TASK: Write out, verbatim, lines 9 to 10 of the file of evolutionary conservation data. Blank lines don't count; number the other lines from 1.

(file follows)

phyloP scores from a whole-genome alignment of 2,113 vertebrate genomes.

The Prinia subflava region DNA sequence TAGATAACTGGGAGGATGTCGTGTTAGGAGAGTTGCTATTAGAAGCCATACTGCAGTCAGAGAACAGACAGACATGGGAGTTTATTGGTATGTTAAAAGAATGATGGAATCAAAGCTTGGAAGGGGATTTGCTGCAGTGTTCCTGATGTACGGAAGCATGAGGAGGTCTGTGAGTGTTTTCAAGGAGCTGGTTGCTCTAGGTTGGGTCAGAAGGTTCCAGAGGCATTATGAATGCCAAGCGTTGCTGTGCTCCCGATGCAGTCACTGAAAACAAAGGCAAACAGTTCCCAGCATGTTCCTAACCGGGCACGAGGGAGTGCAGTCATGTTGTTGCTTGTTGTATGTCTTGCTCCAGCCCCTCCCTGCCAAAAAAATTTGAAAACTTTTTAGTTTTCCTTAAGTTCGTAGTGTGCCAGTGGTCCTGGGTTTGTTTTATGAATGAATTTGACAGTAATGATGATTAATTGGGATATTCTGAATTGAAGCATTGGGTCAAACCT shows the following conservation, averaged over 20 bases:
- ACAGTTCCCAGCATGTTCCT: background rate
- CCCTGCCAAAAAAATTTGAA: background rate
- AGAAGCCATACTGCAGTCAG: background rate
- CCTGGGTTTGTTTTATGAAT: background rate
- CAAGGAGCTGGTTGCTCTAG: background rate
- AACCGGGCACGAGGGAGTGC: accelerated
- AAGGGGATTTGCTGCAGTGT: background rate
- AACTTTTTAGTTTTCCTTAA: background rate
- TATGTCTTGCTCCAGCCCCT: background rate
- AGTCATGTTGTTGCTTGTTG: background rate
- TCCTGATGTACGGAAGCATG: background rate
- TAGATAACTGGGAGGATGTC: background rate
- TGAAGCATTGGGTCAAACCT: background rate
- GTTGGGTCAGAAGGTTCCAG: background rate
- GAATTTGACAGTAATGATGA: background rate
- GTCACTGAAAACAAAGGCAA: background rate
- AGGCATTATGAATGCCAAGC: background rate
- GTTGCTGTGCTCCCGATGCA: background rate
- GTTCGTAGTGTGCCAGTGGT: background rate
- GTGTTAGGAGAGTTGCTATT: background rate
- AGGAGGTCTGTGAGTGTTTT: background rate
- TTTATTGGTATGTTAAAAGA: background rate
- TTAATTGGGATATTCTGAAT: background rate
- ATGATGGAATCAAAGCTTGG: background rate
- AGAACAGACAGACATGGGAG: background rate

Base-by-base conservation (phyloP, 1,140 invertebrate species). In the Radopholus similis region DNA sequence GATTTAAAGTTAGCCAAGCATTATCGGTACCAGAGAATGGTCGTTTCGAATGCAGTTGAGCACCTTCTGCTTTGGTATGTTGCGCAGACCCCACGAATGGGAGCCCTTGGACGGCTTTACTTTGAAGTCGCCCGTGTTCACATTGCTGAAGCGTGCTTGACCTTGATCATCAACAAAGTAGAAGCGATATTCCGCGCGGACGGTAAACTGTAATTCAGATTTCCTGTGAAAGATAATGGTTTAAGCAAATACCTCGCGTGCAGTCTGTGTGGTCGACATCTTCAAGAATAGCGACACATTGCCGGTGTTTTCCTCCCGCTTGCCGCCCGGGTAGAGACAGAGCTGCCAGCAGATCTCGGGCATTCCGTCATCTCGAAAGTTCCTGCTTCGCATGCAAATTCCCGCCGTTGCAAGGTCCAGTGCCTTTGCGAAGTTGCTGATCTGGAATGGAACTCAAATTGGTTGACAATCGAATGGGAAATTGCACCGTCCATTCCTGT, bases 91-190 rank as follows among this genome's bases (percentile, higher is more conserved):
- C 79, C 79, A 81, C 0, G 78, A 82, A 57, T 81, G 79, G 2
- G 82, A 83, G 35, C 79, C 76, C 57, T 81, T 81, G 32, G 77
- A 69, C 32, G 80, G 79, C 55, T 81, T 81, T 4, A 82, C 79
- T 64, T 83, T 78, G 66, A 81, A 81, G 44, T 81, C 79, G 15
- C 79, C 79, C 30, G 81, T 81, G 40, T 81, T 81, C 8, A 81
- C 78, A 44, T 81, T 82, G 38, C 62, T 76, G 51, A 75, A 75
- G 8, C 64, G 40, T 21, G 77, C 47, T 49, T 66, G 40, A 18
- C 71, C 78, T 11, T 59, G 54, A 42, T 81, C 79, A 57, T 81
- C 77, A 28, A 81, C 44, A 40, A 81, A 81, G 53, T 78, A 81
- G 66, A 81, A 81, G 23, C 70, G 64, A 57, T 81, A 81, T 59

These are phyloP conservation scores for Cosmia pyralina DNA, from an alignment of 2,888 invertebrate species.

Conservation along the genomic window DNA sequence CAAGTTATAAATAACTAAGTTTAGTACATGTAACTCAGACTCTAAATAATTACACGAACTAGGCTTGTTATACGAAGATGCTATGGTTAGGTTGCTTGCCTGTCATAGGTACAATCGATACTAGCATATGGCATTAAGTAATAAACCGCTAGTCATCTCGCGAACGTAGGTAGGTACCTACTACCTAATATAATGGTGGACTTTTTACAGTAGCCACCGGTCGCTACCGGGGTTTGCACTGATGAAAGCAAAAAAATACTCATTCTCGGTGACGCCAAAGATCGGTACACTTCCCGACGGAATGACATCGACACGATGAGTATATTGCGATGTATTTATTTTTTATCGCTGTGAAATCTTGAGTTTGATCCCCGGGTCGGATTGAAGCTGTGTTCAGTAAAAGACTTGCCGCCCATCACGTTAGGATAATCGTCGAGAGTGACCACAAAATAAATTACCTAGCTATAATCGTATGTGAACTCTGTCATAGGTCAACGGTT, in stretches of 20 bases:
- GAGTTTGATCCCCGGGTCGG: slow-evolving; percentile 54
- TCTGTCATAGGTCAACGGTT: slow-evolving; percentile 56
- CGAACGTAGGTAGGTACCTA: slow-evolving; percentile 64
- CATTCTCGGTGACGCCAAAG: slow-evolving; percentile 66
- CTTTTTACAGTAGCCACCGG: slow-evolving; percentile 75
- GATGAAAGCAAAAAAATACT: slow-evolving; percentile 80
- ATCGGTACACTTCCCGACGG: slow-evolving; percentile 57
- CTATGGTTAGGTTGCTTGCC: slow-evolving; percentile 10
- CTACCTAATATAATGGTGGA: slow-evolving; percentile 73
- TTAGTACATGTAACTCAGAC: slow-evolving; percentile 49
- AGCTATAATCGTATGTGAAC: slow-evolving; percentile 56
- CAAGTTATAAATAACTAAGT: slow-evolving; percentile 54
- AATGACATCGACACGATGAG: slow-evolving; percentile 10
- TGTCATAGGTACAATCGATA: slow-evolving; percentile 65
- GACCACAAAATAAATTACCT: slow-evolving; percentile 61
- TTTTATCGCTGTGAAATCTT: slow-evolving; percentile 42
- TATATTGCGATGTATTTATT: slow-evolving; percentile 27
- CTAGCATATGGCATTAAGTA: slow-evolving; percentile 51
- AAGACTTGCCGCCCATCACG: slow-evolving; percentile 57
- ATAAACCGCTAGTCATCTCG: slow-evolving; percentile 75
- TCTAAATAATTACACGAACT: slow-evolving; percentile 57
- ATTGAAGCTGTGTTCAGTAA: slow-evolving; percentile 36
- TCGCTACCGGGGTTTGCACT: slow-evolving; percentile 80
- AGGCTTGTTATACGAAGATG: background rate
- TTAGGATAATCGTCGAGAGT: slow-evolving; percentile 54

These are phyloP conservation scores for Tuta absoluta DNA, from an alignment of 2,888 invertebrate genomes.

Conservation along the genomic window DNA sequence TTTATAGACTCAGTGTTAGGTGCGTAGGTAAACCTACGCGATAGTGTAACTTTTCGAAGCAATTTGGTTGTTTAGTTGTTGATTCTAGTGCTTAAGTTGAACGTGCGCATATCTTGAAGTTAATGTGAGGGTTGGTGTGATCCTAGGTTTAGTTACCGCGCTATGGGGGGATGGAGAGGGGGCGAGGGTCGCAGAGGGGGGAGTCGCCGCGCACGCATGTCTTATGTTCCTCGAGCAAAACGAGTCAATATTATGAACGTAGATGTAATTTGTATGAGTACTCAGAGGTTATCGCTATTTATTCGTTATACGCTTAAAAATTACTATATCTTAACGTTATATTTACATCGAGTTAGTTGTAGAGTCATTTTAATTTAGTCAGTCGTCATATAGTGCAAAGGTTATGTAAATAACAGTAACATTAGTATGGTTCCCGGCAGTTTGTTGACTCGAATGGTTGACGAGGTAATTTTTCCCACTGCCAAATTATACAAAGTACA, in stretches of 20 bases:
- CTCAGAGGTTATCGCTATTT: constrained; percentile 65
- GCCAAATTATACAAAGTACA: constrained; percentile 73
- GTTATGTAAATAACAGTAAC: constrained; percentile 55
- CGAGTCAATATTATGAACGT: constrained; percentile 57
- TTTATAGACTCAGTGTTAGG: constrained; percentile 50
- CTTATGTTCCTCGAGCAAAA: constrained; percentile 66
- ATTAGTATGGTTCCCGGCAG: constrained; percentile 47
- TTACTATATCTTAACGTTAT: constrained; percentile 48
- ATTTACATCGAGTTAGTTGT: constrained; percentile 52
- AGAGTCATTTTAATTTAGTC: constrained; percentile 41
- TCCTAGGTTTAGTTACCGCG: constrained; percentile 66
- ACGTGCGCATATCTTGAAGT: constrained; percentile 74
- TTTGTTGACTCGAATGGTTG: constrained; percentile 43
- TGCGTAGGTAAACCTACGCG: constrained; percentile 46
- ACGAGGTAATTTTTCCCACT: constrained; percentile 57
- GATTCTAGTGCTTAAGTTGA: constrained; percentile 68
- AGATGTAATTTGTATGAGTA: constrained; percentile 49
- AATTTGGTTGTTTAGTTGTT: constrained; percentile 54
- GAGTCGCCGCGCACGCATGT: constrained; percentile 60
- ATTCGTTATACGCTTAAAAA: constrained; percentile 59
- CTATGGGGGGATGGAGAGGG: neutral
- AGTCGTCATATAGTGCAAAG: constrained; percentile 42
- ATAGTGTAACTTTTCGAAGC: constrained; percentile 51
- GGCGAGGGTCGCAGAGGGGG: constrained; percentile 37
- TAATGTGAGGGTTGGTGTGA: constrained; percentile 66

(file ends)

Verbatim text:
- AAGGGGATTTGCTGCAGTGT: background rate
- AACTTTTTAGTTTTCCTTAA: background rate